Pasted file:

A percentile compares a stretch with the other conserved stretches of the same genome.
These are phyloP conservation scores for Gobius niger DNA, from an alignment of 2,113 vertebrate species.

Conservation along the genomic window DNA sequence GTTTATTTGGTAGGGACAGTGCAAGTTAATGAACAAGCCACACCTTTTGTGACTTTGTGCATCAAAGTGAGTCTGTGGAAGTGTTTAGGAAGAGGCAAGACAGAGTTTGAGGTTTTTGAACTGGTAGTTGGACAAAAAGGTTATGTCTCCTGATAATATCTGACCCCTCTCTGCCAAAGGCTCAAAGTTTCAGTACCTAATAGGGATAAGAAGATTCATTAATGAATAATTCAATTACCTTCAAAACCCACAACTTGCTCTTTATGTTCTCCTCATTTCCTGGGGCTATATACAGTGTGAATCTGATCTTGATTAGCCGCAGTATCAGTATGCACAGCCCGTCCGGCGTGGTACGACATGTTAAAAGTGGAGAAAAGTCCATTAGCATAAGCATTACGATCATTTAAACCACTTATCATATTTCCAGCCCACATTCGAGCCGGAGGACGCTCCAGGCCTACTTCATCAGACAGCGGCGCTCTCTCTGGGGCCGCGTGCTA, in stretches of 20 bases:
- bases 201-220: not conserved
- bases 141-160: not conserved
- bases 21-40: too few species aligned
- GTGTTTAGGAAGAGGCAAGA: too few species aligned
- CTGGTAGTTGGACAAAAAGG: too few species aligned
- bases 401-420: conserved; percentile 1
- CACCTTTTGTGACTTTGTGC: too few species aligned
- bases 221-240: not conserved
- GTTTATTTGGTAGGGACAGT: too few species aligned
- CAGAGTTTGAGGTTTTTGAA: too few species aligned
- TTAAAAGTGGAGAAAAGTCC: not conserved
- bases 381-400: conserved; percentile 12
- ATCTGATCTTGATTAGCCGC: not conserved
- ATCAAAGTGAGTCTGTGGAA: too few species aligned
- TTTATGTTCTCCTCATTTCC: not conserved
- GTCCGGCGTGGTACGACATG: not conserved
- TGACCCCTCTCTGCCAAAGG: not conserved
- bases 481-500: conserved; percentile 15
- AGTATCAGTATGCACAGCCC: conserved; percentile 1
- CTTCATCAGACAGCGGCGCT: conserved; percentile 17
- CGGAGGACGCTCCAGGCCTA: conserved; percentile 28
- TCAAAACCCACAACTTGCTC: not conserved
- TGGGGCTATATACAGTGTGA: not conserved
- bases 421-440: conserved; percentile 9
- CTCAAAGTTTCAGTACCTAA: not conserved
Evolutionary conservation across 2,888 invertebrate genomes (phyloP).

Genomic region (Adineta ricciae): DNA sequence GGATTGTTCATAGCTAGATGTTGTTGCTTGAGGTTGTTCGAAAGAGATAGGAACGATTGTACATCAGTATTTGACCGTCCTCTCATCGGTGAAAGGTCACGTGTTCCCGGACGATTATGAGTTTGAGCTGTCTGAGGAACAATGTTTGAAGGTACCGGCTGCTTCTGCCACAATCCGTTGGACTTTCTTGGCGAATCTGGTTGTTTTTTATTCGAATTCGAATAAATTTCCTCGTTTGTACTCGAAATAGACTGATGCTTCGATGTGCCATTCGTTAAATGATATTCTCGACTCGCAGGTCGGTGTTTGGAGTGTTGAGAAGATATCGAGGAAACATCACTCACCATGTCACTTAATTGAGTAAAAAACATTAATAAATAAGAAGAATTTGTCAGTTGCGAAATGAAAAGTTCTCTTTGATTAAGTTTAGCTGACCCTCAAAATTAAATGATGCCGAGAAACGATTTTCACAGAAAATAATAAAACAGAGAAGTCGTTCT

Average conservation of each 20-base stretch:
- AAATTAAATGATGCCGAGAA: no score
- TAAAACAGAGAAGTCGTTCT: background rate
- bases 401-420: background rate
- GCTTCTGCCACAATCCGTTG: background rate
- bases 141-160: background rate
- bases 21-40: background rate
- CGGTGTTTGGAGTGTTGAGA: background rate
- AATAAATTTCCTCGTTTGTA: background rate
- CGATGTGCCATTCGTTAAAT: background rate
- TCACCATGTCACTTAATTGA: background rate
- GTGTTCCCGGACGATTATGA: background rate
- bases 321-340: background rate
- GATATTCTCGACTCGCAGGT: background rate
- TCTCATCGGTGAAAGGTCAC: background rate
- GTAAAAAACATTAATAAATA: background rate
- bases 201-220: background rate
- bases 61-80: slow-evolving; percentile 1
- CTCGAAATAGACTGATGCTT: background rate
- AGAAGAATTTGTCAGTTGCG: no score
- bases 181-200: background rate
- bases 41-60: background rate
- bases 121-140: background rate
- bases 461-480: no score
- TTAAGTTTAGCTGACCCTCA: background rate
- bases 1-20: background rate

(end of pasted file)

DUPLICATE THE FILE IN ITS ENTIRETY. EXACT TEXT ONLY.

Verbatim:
A percentile compares a stretch with the other conserved stretches of the same genome.
These are phyloP conservation scores for Gobius niger DNA, from an alignment of 2,113 vertebrate species.

Conservation along the genomic window DNA sequence GTTTATTTGGTAGGGACAGTGCAAGTTAATGAACAAGCCACACCTTTTGTGACTTTGTGCATCAAAGTGAGTCTGTGGAAGTGTTTAGGAAGAGGCAAGACAGAGTTTGAGGTTTTTGAACTGGTAGTTGGACAAAAAGGTTATGTCTCCTGATAATATCTGACCCCTCTCTGCCAAAGGCTCAAAGTTTCAGTACCTAATAGGGATAAGAAGATTCATTAATGAATAATTCAATTACCTTCAAAACCCACAACTTGCTCTTTATGTTCTCCTCATTTCCTGGGGCTATATACAGTGTGAATCTGATCTTGATTAGCCGCAGTATCAGTATGCACAGCCCGTCCGGCGTGGTACGACATGTTAAAAGTGGAGAAAAGTCCATTAGCATAAGCATTACGATCATTTAAACCACTTATCATATTTCCAGCCCACATTCGAGCCGGAGGACGCTCCAGGCCTACTTCATCAGACAGCGGCGCTCTCTCTGGGGCCGCGTGCTA, in stretches of 20 bases:
- bases 201-220: not conserved
- bases 141-160: not conserved
- bases 21-40: too few species aligned
- GTGTTTAGGAAGAGGCAAGA: too few species aligned
- CTGGTAGTTGGACAAAAAGG: too few species aligned
- bases 401-420: conserved; percentile 1
- CACCTTTTGTGACTTTGTGC: too few species aligned
- bases 221-240: not conserved
- GTTTATTTGGTAGGGACAGT: too few species aligned
- CAGAGTTTGAGGTTTTTGAA: too few species aligned
- TTAAAAGTGGAGAAAAGTCC: not conserved
- bases 381-400: conserved; percentile 12
- ATCTGATCTTGATTAGCCGC: not conserved
- ATCAAAGTGAGTCTGTGGAA: too few species aligned
- TTTATGTTCTCCTCATTTCC: not conserved
- GTCCGGCGTGGTACGACATG: not conserved
- TGACCCCTCTCTGCCAAAGG: not conserved
- bases 481-500: conserved; percentile 15
- AGTATCAGTATGCACAGCCC: conserved; percentile 1
- CTTCATCAGACAGCGGCGCT: conserved; percentile 17
- CGGAGGACGCTCCAGGCCTA: conserved; percentile 28
- TCAAAACCCACAACTTGCTC: not conserved
- TGGGGCTATATACAGTGTGA: not conserved
- bases 421-440: conserved; percentile 9
- CTCAAAGTTTCAGTACCTAA: not conserved
Evolutionary conservation across 2,888 invertebrate genomes (phyloP).

Genomic region (Adineta ricciae): DNA sequence GGATTGTTCATAGCTAGATGTTGTTGCTTGAGGTTGTTCGAAAGAGATAGGAACGATTGTACATCAGTATTTGACCGTCCTCTCATCGGTGAAAGGTCACGTGTTCCCGGACGATTATGAGTTTGAGCTGTCTGAGGAACAATGTTTGAAGGTACCGGCTGCTTCTGCCACAATCCGTTGGACTTTCTTGGCGAATCTGGTTGTTTTTTATTCGAATTCGAATAAATTTCCTCGTTTGTACTCGAAATAGACTGATGCTTCGATGTGCCATTCGTTAAATGATATTCTCGACTCGCAGGTCGGTGTTTGGAGTGTTGAGAAGATATCGAGGAAACATCACTCACCATGTCACTTAATTGAGTAAAAAACATTAATAAATAAGAAGAATTTGTCAGTTGCGAAATGAAAAGTTCTCTTTGATTAAGTTTAGCTGACCCTCAAAATTAAATGATGCCGAGAAACGATTTTCACAGAAAATAATAAAACAGAGAAGTCGTTCT

Average conservation of each 20-base stretch:
- AAATTAAATGATGCCGAGAA: no score
- TAAAACAGAGAAGTCGTTCT: background rate
- bases 401-420: background rate
- GCTTCTGCCACAATCCGTTG: background rate
- bases 141-160: background rate
- bases 21-40: background rate
- CGGTGTTTGGAGTGTTGAGA: background rate
- AATAAATTTCCTCGTTTGTA: background rate
- CGATGTGCCATTCGTTAAAT: background rate
- TCACCATGTCACTTAATTGA: background rate
- GTGTTCCCGGACGATTATGA: background rate
- bases 321-340: background rate
- GATATTCTCGACTCGCAGGT: background rate
- TCTCATCGGTGAAAGGTCAC: background rate
- GTAAAAAACATTAATAAATA: background rate
- bases 201-220: background rate
- bases 61-80: slow-evolving; percentile 1
- CTCGAAATAGACTGATGCTT: background rate
- AGAAGAATTTGTCAGTTGCG: no score
- bases 181-200: background rate
- bases 41-60: background rate
- bases 121-140: background rate
- bases 461-480: no score
- TTAAGTTTAGCTGACCCTCA: background rate
- bases 1-20: background rate